The following policies apply: In nearly all cases, OSS is commercial software, so the policies regarding commercial software continue to apply to OSS. This misconception comes from a misinterpretation of Do D Instruction 8500.2, “Information Assurance (IA) Implementation”, Enclosure 4, control DCPD-1.Tags: Thesis Mobile PluginHomework TutorsQuality Custom Essays Phone NumberHow To Write A College Persuasive EssayThesis Statement Of A Personal NarrativeEssay War And PeaceDifferent Types Of Discrimination EssayPersuasive Essay Minimum Wage
A utility that comes compiled and has no warranty is not acceptable." Thus, a program must come with either source code or a warranty; if it has neither, then special dispensation is required, since it difficult to review, repair, or extend the program either directly or via someone else. Thus, as long as the software has at least one non-governmental use, software released (or offered for release) to the public is a commercial item for procurement purposes. Thus, OSS available to the public and used unchanged is normally COTS. This is particularly the case where future modifications by the U. government may be necessary, since OSS by definition permits modification. Do not mistakenly use the term "non-commercial software" as a synonym for "open source software". DFARS 252.227-7014 specifically defines "commercial computer software" in a way that includes nearly all OSS, and defines "noncommercial computer software” as software that does not qualify as "commercial computer software".
Open source software that has at least one non-governmental use, and has been or is available to the public, is commercial software. As noted above, in nearly all cases, open source software is considered "commercial software" by U. In addition, important open source software is typically supported by one or more commercial firms.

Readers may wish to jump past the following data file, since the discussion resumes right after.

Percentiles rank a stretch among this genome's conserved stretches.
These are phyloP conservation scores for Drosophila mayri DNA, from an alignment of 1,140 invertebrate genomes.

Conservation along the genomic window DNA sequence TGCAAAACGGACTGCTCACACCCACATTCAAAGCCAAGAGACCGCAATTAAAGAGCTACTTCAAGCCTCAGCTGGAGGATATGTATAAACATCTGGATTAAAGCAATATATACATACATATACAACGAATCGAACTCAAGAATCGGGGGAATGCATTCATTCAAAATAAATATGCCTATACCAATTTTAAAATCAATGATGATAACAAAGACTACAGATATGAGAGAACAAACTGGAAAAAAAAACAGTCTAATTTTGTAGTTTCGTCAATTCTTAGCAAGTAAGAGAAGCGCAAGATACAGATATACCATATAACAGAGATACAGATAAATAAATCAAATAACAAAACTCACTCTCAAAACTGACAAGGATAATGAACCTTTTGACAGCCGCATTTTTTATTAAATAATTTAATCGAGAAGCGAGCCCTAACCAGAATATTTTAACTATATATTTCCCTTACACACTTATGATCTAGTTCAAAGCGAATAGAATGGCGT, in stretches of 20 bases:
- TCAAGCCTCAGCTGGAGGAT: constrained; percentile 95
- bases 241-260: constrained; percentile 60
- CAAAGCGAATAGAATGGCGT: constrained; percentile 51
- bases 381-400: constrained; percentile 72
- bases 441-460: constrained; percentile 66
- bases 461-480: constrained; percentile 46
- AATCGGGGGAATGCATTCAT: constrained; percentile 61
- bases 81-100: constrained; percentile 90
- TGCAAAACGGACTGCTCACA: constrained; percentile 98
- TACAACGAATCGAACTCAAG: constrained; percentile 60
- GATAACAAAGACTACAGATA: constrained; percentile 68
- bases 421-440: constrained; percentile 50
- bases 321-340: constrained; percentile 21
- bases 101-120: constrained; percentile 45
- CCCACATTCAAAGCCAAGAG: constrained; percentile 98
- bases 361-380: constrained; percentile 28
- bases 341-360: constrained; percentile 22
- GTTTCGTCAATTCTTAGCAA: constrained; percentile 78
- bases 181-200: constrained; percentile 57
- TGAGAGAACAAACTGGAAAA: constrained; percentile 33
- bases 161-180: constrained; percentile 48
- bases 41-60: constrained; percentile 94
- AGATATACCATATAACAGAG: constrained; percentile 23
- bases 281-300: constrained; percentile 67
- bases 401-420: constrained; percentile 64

This page is an educational resource for government employees and government contractors to understand the policies and legal issues relating to the use of open source software (OSS) in the Department of Defense (Do D).
The information on this page does not constitute legal advice and any legal questions relating to specific situations should be referred to legal counsel.
"Open source software" is also called "Free software", "libre software", "Free/open source software (FOSS or F/OSS)", and "Free/Libre/Open Source Software (FLOSS)".
The term "Free software" predates the term "open source software", but the term "Free software" has been sometimes misinterpreted as meaning "no cost", which is not the intended meaning in this context.
This control is intended to limit the use of certain kinds of “binary or machine executable” software when “the Government does not have access to the original source code”.
As clarified in the 2009 Do D CIO Memorandum, this control does not prohibit the use of open source software, since with open source software the government does have access to the original source code.
References to specific products or organizations are for information only, and do not constitute an endorsement of the product/company.
A collaborative version of this document is published in Intellipedia-U at https:// The 16 October 2009 memorandum from the Do D CIO, "Clarifying Guidance Regarding Open Source Software (OSS)" defines OSS as "software for which the human-readable source code is available for use, study, re-use, modification, enhancement, and re-distribution by the users of that software".